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Parents: How to approach social media and your child

29 Oct 15

Online technologies have enabled the younger generation to communicate, collaborate and share content in more ways than ever before.

With more social media avenues available than ever before, the need for education about being safe online is increasing, according to NetSafe.

The company says, “Services like Instagram have provided us all with such opportunities, to capture and share a moment in time, to reach out to others with similar ideas, beliefs and values, or simply to tell the world what you had for breakfast.

“But as we learn the skills we need to share, post, tag, and like online, there are rights and responsibilities that must be understood as well. It is this combination of knowledge and skills that makes us successful digital citizens.”

While face-to-face socialising trumps apps, services and tools, communicating and spending time with people is becoming more mobile, says NetSafe.

According to NetSafe, parents must become a knowledgeable guide for children, ensuring they are well prepared for their online experiences in the future.

This means parents must be aware of how the technology works, as well as the kind of challenges young people may experience.

NetSafe says it’s important for parents to think of social media as an extension of their child’s ‘real world’ social lives - giving them new chances to hang out with their friends during in-between moments.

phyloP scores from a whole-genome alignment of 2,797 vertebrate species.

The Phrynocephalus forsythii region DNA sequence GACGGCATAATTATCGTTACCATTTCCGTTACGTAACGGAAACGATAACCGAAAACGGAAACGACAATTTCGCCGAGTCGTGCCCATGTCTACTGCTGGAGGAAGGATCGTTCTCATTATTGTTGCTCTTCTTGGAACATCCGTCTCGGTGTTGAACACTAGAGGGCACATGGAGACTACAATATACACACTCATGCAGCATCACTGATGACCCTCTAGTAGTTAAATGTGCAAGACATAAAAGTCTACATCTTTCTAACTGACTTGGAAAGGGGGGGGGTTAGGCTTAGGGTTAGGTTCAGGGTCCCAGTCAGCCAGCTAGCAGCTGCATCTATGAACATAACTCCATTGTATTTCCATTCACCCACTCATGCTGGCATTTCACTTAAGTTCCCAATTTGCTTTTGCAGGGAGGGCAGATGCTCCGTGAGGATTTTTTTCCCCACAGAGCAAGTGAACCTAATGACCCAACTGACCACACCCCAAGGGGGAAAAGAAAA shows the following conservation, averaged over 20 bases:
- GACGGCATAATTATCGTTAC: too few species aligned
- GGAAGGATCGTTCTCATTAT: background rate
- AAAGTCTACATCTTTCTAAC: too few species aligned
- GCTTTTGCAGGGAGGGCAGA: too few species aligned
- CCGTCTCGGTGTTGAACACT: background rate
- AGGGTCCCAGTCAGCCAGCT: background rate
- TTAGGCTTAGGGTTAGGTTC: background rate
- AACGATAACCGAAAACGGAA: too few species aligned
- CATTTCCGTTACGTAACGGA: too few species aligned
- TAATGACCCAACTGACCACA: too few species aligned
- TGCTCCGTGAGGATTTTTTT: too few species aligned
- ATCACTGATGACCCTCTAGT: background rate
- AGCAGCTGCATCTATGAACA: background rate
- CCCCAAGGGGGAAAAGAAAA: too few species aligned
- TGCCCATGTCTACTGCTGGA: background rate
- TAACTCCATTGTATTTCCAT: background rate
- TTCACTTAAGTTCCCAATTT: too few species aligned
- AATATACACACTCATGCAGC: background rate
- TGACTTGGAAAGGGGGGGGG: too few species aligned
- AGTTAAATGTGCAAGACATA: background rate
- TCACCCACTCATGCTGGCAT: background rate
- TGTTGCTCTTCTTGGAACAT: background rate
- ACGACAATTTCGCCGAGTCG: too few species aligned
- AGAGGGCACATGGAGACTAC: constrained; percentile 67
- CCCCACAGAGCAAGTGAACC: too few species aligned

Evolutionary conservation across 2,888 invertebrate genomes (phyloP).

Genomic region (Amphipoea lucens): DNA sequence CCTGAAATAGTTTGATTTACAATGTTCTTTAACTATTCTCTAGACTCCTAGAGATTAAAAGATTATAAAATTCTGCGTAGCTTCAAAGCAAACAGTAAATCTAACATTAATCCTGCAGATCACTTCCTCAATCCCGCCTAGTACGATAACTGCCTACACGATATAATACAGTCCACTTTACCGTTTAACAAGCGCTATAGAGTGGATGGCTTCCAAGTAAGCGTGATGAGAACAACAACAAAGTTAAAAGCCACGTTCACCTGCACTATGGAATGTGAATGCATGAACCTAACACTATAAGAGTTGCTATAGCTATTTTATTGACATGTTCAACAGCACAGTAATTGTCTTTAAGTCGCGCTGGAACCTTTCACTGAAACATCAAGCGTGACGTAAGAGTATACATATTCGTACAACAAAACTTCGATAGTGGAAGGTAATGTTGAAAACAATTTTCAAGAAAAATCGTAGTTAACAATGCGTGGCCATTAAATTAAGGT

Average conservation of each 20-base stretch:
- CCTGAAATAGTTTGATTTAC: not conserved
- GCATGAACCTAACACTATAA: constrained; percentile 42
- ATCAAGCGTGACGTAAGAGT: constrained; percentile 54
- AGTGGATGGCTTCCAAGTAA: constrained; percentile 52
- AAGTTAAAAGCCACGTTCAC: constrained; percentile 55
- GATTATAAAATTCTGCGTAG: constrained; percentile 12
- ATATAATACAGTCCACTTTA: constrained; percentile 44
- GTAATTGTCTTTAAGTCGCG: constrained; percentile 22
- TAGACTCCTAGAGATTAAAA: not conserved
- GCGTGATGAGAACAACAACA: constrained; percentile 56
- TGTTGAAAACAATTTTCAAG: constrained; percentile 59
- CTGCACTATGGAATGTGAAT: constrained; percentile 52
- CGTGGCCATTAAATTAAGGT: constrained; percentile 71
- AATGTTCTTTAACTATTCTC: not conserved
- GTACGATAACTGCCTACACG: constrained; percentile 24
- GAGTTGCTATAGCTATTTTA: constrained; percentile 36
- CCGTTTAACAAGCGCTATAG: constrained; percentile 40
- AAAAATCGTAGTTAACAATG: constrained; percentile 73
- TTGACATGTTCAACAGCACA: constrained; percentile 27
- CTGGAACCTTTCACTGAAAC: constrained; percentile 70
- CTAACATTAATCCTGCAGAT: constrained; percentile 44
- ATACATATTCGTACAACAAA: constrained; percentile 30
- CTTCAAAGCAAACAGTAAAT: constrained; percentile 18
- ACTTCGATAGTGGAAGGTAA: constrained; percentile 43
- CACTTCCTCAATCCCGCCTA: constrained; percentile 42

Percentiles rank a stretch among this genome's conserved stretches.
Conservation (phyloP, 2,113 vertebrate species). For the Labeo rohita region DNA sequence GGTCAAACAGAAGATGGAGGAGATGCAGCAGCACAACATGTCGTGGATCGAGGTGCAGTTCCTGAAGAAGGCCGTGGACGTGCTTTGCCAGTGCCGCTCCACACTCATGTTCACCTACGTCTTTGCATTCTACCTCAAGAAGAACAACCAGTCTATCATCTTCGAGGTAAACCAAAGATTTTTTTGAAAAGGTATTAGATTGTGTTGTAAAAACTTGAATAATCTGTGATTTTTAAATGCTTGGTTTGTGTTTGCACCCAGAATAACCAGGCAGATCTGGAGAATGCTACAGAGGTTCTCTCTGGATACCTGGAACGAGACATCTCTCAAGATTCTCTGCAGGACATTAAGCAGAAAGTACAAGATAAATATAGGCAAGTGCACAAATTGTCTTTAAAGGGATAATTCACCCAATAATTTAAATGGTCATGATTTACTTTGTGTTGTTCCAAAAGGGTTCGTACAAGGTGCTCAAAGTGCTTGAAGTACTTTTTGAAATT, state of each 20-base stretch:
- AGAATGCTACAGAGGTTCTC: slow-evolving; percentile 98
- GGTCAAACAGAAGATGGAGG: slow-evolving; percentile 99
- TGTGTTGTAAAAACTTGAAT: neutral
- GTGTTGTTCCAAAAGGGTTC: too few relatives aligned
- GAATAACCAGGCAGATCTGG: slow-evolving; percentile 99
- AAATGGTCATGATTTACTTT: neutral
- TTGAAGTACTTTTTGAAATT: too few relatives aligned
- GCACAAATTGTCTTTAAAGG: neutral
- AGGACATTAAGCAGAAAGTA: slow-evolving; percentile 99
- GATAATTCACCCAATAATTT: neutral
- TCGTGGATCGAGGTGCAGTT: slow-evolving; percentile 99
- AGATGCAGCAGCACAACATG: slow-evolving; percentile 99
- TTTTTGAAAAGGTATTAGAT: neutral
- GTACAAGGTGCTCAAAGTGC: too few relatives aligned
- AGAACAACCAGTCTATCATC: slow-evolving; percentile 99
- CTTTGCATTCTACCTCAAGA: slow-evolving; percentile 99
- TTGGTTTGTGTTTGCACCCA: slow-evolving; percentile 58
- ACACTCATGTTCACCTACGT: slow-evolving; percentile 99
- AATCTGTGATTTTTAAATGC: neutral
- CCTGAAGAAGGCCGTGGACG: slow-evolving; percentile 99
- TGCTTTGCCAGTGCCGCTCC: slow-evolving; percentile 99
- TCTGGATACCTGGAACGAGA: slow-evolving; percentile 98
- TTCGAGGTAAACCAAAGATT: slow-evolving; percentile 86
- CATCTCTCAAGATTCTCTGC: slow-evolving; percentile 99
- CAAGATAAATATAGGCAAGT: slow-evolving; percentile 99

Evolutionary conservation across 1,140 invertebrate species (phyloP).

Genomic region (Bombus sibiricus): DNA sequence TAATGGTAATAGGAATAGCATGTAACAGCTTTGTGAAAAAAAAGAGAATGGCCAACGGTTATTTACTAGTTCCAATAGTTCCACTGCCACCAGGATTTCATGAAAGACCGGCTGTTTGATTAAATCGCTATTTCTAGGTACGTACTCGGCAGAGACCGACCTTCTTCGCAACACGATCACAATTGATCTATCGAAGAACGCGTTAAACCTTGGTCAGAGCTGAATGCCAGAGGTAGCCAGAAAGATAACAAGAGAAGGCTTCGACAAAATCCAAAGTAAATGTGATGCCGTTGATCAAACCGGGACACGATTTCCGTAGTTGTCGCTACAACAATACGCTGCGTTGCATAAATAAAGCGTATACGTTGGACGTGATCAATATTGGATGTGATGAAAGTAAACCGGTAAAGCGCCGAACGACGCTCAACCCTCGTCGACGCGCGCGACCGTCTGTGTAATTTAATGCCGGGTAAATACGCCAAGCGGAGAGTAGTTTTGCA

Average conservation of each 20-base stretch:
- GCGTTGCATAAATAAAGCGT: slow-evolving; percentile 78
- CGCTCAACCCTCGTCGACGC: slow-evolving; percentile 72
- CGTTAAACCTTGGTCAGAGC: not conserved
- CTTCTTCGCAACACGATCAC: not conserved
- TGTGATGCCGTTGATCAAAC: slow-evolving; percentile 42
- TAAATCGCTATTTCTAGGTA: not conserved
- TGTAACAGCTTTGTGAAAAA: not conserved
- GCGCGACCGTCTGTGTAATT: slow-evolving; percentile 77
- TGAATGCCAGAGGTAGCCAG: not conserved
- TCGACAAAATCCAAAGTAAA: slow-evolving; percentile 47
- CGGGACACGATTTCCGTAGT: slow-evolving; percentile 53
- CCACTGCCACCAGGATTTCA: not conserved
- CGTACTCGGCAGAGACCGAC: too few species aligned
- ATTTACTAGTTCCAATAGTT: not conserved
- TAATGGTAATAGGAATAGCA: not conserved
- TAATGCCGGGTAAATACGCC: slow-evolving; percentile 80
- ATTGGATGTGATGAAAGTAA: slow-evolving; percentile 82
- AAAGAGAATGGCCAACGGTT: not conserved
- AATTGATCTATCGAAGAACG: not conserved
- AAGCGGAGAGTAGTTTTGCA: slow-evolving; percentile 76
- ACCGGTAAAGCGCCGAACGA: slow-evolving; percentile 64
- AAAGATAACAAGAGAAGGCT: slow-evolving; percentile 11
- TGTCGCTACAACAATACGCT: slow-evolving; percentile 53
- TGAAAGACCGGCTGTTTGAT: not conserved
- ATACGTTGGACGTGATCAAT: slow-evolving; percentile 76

Furthermore, with social media constantly evolving, with new options, services and apps available all the time - and some more secure than others - it’s important to keep the lines of communication open as possible.

This way, parents can continue to figure out what’s appropriate for children, in terms of safety, privacy, reputation and time management, according to NetSafe.

“It generally just works better to talk with our kids about their favourite tools - with genuine interest, not fear - because they’re more likely to come to you if they ever need help.”

On top of this, more information can be found on specific sites or apps. For example, NetSafe has released an information page on Instagram along with ConnectSafely, a non profit organisation dedicated to educating users of connected technology about safety, privacy and security in social media.

NetSafe covers top questions parents ask about this platform, how to share responsibility, represent yourself, and what to do if a child is being harassed.

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